I have immense pride in identifying my ethnicity to people. It’s the first trait I boast when others want to know what makes me unique. My maternal grandmother (Nana) is full-blooded Agundan (Native-Canadian tribe) and my paternal Grandmother (Grandma) is half Cherokee. My various roots are intertwined with my culture, morals, traditions, and have helped evolve me into who I am today. Thus, you can imagine how annoyed I get when people give me blank stares and skeptic glares when I describe how I am more than just African-American. I’ve had people say, “But, you’re not light-skinned,” and “You don’t look Native American,” as if that suddenly changes my genetic make-up. People who are enlightened on the details of the tribes my family originate from can detect certain traits, like my high cheek bones and soft long hair, which indicate my diverse ethnicity, but the average Joe –who probably thinks Native Americans only look like Sacajawea and Pocahontas- doesn’t notice these qualities.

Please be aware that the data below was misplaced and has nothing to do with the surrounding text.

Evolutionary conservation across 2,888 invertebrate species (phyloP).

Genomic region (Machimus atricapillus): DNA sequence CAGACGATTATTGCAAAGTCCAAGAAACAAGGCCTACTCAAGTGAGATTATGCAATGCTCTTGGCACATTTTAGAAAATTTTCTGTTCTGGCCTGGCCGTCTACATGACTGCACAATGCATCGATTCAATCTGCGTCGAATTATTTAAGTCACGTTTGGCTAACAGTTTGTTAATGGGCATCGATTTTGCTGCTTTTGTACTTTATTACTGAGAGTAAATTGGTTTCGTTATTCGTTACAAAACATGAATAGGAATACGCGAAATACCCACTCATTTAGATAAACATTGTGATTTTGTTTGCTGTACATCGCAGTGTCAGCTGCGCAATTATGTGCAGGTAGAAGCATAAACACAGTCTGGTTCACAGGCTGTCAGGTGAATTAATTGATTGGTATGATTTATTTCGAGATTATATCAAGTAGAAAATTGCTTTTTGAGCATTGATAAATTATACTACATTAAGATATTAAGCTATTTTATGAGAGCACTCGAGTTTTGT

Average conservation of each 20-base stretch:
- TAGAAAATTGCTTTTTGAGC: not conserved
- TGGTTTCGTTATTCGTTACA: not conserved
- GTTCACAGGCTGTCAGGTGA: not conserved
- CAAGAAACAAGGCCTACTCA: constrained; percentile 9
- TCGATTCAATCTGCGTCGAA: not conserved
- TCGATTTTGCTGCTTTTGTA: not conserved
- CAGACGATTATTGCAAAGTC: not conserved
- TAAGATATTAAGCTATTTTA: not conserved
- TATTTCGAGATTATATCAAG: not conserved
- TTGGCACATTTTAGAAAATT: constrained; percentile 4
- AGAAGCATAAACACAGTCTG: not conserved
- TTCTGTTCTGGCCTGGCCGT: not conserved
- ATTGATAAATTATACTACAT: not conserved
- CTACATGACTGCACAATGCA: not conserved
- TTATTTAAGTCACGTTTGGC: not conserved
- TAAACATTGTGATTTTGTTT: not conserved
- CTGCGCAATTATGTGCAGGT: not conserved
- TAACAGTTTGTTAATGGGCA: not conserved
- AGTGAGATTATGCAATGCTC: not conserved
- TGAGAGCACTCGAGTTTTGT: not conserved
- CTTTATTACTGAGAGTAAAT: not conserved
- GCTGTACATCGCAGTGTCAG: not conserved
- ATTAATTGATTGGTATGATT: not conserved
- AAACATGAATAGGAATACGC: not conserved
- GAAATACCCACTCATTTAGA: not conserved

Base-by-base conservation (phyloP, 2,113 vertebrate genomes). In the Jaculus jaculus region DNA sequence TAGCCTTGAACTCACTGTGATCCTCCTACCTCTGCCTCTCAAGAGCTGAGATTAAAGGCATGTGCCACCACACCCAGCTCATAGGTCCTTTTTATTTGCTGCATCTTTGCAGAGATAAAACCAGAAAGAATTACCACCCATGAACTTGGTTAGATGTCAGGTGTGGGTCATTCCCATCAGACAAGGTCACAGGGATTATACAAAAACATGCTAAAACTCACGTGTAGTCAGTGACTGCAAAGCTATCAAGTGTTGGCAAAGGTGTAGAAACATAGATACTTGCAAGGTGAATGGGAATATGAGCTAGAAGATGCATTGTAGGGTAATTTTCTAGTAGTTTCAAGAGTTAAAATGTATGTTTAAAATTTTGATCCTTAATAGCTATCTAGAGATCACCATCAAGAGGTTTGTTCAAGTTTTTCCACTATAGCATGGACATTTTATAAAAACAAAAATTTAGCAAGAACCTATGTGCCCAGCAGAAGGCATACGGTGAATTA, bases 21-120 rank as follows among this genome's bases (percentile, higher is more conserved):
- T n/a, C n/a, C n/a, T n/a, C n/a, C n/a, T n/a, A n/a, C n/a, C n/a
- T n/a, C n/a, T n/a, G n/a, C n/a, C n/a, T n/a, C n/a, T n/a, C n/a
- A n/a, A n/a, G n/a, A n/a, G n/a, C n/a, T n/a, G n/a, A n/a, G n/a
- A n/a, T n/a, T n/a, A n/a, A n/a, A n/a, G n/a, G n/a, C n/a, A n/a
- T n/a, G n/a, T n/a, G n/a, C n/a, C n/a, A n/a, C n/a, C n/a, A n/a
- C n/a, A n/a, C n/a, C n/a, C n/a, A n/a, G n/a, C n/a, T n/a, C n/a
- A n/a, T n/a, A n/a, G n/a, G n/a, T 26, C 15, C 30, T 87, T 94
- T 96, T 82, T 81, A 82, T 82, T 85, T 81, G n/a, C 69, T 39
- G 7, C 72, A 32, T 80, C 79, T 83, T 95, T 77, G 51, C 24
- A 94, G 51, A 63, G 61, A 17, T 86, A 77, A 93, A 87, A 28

As a society we sometimes misinterpret the unknown. We see someone who may be Indian but don’t consider they might be Guyanese; we see an oriental and assume they are Chinese or Japanese when their homeland could be Vietnam or South Korea. We see Nigerians, Ethiopians, and Kenyans and consider them the same because they all came from Africa, or see someone who looks Hispanic and automatically call them Mexican.
Because I have personal connections with this issue, I’ve learned to liberate myself from the tunnel vision that others unconsciously adopt as a result of not having experience with diversity. I’ve developed a panoramic perspective of the world and have become more self-aware of where I belong in it.
I’m positive my diverse nature has also evolved my creative thinking skills. Not only am I able to view issues from a perspective that others cannot, but recognizing these diverse vantage points will help me consider multiple options when running into new types of...